As a heart rate monitor, it's multifaceted. Fitbit has lurched towards wellness, so the heart rate monitor populates the new Health Metrics dashboard, to keep tabs on key metrics like resting HR, heart rate variability and breathing rate. All of these can be signs of illness if there are spikes and dips – and the data is well-presented.

But workouts are also tracked, and Fitbit has plenty of workout profiles to choose from.

Heart rate tracking performed well in our review – unless you really start testing the sensor with rapid HIIT and lots of arm bending and motion. It's not chest strap accurate – and there's no provision for pairing one if you need an accuracy boost.

However, there are some metrics for people that workout over simple bpm.

The new Daily Readiness Score (for Premium subscribers) is a Whoop-esque assessment of how rested and recovered you are from workouts, using heart rate variability and sleep data.

There's also the Cardio Fitness score, which is a rebadged VO2 Max measurement.

This is also the cheapest Fitbit where you'll find an ECG sensor, allowing wearers to take regulatory approved heart rate measurements that could help detect serious heart health issues.

Elsewhere, Fitbit has put new focus onto stress management detection, again leveraging the heart rate sensor.

While the Fitbit Charge 5 isn't a bulletproof heart rate monitor for athletes, it's also no slouch – and offers more insights than a simple chest strap. If your interest in heart rate goes beyond what happens in your gym session, it's a savvy purchase.

MyZone MZ-Switch

Price when reviewed: $159/£139 | Amazon, Myzone

MyZone MZ-Switch

Key considerations:

  • Body position – Wrist/fore-arm/chest
  • Sensor tech – Optical + EKG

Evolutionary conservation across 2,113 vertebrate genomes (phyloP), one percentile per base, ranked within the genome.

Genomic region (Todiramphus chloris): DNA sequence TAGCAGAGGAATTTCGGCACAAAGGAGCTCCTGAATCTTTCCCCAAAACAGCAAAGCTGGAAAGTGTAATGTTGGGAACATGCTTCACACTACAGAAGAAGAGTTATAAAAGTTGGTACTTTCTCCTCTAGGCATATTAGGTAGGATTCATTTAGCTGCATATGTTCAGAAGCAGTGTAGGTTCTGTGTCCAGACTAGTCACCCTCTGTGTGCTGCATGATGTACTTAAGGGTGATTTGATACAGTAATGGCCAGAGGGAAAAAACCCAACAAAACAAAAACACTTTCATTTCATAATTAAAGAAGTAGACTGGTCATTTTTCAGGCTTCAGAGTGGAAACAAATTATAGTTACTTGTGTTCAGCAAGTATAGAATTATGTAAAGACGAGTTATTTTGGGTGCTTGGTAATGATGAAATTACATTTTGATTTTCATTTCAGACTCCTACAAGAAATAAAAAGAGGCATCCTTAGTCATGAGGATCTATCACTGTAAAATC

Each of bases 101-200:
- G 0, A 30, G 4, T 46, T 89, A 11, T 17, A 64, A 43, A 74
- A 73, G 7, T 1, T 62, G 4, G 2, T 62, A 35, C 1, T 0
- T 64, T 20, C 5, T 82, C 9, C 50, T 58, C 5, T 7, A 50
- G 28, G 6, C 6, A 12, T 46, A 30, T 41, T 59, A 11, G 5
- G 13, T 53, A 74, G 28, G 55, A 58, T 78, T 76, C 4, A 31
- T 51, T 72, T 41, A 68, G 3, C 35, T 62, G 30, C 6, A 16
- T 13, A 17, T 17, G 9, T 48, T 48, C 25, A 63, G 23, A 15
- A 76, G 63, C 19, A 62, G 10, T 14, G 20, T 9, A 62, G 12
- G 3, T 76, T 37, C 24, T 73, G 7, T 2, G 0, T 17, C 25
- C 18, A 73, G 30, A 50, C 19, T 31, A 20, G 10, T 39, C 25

• Pair external HR sensor: No
  • Myzone Switch review

MyZone's Switch isn't a watch, but it does give you an armband monitor, wristband monitor and the traditional chest strap kind to offer more versatility in terms of how you get that hit of heart rate data.

It has both ECG and optical heart rate sensor technology onboard, with the idea that you use the two different methods on different parts of the bodies for activities where they are best suited to give you the best results.

So, for HIIT workouts, stick on the chest strap, for indoor cycling you can wear it on your wrist and use the optical sensor while wearing it on your upper arm will give you good data for runs.

The Switch has both ANT+ and Bluetooth connectivity to connect to a range of devices and apps and does of course work with MyZone's own companion app. There's 36 hours of storage and it's waterproof up to 10 metres, which means you can take it for a swim if you want HR data in the water.

Battery life is anywhere from 3-6 months, with regular use of the optical sensor offering a bigger drain than the ECG sensor. Crucially, if you stick to the recommended wearing positions for different exercises the Switch can give you good data you can rely on. If you like the option of having multiple places to track your heart, this is the one to do it with.

Best heart rate monitor chest straps

Polar H10

Price: $89/£79 | Amazon, Polar

Polar H10

Key considerations:

  • Body position – Chest
  • Sensor tech – EKG
  • Connectivity: Dual band ANT+/Bluetooth

As we've already mentioned, if you care about accuracy then for us it's still the chest strap and the Polar H10 is the one we've found to be one of the most reliable.

The iOS and Android-friendly strap boasts Bluetooth and ANT+, so you can pair it to a whole host of devices and third party apps, including Garmin sports watches if you like.

It also introduces a modified design, adding silicon friction dots to help keep the strap in place, plus it's a bit more comfortable to wear.

It still uses an ECG-style sensor that detects the electrical activity of the heart to deliver your BPM readings, but a new measuring algorithm and extra interference-preventing electrodes help improve accuracy.

It's waterproof, so you can go swimming with it although it won't track heart rate intervals in the water. There's onboard memory to store a training session, just in case your phone or wearable dies on you.